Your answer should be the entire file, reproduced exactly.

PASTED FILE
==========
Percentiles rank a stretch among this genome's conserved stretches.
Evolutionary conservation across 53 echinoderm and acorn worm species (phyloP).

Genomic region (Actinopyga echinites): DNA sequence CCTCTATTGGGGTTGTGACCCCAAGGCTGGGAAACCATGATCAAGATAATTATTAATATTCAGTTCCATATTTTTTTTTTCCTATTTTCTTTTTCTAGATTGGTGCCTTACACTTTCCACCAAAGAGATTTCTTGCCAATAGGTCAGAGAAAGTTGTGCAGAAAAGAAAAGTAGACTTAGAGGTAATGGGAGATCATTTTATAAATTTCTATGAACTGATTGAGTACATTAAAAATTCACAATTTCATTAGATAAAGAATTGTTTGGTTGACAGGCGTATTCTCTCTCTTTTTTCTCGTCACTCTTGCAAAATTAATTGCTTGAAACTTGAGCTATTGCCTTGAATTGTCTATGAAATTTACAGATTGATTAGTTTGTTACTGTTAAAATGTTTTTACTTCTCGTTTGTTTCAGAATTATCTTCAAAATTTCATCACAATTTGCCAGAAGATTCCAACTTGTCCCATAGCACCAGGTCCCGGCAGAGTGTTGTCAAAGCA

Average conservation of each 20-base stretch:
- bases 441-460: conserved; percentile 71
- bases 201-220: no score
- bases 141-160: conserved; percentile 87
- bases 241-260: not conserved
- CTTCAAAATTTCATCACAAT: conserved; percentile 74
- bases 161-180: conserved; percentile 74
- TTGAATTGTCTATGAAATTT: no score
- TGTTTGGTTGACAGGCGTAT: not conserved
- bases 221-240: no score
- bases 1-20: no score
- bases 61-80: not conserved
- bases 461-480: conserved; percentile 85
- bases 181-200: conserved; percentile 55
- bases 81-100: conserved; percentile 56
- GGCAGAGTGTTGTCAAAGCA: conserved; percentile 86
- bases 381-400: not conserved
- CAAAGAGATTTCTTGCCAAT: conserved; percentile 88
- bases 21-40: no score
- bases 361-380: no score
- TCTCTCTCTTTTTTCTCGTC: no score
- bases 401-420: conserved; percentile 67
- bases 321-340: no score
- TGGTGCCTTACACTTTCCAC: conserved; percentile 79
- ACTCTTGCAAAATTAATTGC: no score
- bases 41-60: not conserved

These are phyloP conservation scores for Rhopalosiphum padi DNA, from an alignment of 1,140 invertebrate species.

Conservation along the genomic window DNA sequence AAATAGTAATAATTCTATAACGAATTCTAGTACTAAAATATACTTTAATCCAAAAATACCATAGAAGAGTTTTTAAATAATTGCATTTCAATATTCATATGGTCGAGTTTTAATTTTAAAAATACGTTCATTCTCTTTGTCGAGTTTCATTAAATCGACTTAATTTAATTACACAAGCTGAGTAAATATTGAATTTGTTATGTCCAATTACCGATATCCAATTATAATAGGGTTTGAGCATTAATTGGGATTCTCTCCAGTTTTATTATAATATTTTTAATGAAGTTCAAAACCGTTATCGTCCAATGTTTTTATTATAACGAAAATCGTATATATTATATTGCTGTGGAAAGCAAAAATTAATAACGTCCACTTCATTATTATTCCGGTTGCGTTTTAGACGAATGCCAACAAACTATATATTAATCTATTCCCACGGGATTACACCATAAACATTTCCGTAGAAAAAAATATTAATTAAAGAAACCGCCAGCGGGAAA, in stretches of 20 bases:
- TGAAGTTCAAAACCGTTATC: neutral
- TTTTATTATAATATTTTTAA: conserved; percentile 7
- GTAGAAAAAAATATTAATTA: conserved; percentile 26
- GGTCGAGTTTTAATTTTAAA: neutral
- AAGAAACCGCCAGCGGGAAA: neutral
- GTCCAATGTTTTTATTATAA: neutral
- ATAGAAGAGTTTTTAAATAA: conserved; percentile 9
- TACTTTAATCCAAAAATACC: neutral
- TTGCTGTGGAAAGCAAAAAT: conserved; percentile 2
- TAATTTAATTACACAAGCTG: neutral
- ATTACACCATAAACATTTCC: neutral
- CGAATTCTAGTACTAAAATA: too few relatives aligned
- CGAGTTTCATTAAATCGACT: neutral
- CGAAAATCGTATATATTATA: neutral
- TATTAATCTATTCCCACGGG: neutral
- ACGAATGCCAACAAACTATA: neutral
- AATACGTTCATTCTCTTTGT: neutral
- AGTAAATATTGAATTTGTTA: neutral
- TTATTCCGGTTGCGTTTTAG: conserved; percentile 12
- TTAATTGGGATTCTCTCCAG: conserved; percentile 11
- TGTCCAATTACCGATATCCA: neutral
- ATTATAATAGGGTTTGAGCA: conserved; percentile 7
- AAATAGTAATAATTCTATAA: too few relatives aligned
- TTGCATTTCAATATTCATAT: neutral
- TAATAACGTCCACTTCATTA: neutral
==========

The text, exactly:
Percentiles rank a stretch among this genome's conserved stretches.
Evolutionary conservation across 53 echinoderm and acorn worm species (phyloP).

Genomic region (Actinopyga echinites): DNA sequence CCTCTATTGGGGTTGTGACCCCAAGGCTGGGAAACCATGATCAAGATAATTATTAATATTCAGTTCCATATTTTTTTTTTCCTATTTTCTTTTTCTAGATTGGTGCCTTACACTTTCCACCAAAGAGATTTCTTGCCAATAGGTCAGAGAAAGTTGTGCAGAAAAGAAAAGTAGACTTAGAGGTAATGGGAGATCATTTTATAAATTTCTATGAACTGATTGAGTACATTAAAAATTCACAATTTCATTAGATAAAGAATTGTTTGGTTGACAGGCGTATTCTCTCTCTTTTTTCTCGTCACTCTTGCAAAATTAATTGCTTGAAACTTGAGCTATTGCCTTGAATTGTCTATGAAATTTACAGATTGATTAGTTTGTTACTGTTAAAATGTTTTTACTTCTCGTTTGTTTCAGAATTATCTTCAAAATTTCATCACAATTTGCCAGAAGATTCCAACTTGTCCCATAGCACCAGGTCCCGGCAGAGTGTTGTCAAAGCA

Average conservation of each 20-base stretch:
- bases 441-460: conserved; percentile 71
- bases 201-220: no score
- bases 141-160: conserved; percentile 87
- bases 241-260: not conserved
- CTTCAAAATTTCATCACAAT: conserved; percentile 74
- bases 161-180: conserved; percentile 74
- TTGAATTGTCTATGAAATTT: no score
- TGTTTGGTTGACAGGCGTAT: not conserved
- bases 221-240: no score
- bases 1-20: no score
- bases 61-80: not conserved
- bases 461-480: conserved; percentile 85
- bases 181-200: conserved; percentile 55
- bases 81-100: conserved; percentile 56
- GGCAGAGTGTTGTCAAAGCA: conserved; percentile 86
- bases 381-400: not conserved
- CAAAGAGATTTCTTGCCAAT: conserved; percentile 88
- bases 21-40: no score
- bases 361-380: no score
- TCTCTCTCTTTTTTCTCGTC: no score
- bases 401-420: conserved; percentile 67
- bases 321-340: no score
- TGGTGCCTTACACTTTCCAC: conserved; percentile 79
- ACTCTTGCAAAATTAATTGC: no score
- bases 41-60: not conserved

These are phyloP conservation scores for Rhopalosiphum padi DNA, from an alignment of 1,140 invertebrate species.

Conservation along the genomic window DNA sequence AAATAGTAATAATTCTATAACGAATTCTAGTACTAAAATATACTTTAATCCAAAAATACCATAGAAGAGTTTTTAAATAATTGCATTTCAATATTCATATGGTCGAGTTTTAATTTTAAAAATACGTTCATTCTCTTTGTCGAGTTTCATTAAATCGACTTAATTTAATTACACAAGCTGAGTAAATATTGAATTTGTTATGTCCAATTACCGATATCCAATTATAATAGGGTTTGAGCATTAATTGGGATTCTCTCCAGTTTTATTATAATATTTTTAATGAAGTTCAAAACCGTTATCGTCCAATGTTTTTATTATAACGAAAATCGTATATATTATATTGCTGTGGAAAGCAAAAATTAATAACGTCCACTTCATTATTATTCCGGTTGCGTTTTAGACGAATGCCAACAAACTATATATTAATCTATTCCCACGGGATTACACCATAAACATTTCCGTAGAAAAAAATATTAATTAAAGAAACCGCCAGCGGGAAA, in stretches of 20 bases:
- TGAAGTTCAAAACCGTTATC: neutral
- TTTTATTATAATATTTTTAA: conserved; percentile 7
- GTAGAAAAAAATATTAATTA: conserved; percentile 26
- GGTCGAGTTTTAATTTTAAA: neutral
- AAGAAACCGCCAGCGGGAAA: neutral
- GTCCAATGTTTTTATTATAA: neutral
- ATAGAAGAGTTTTTAAATAA: conserved; percentile 9
- TACTTTAATCCAAAAATACC: neutral
- TTGCTGTGGAAAGCAAAAAT: conserved; percentile 2
- TAATTTAATTACACAAGCTG: neutral
- ATTACACCATAAACATTTCC: neutral
- CGAATTCTAGTACTAAAATA: too few relatives aligned
- CGAGTTTCATTAAATCGACT: neutral
- CGAAAATCGTATATATTATA: neutral
- TATTAATCTATTCCCACGGG: neutral
- ACGAATGCCAACAAACTATA: neutral
- AATACGTTCATTCTCTTTGT: neutral
- AGTAAATATTGAATTTGTTA: neutral
- TTATTCCGGTTGCGTTTTAG: conserved; percentile 12
- TTAATTGGGATTCTCTCCAG: conserved; percentile 11
- TGTCCAATTACCGATATCCA: neutral
- ATTATAATAGGGTTTGAGCA: conserved; percentile 7
- AAATAGTAATAATTCTATAA: too few relatives aligned
- TTGCATTTCAATATTCATAT: neutral
- TAATAACGTCCACTTCATTA: neutral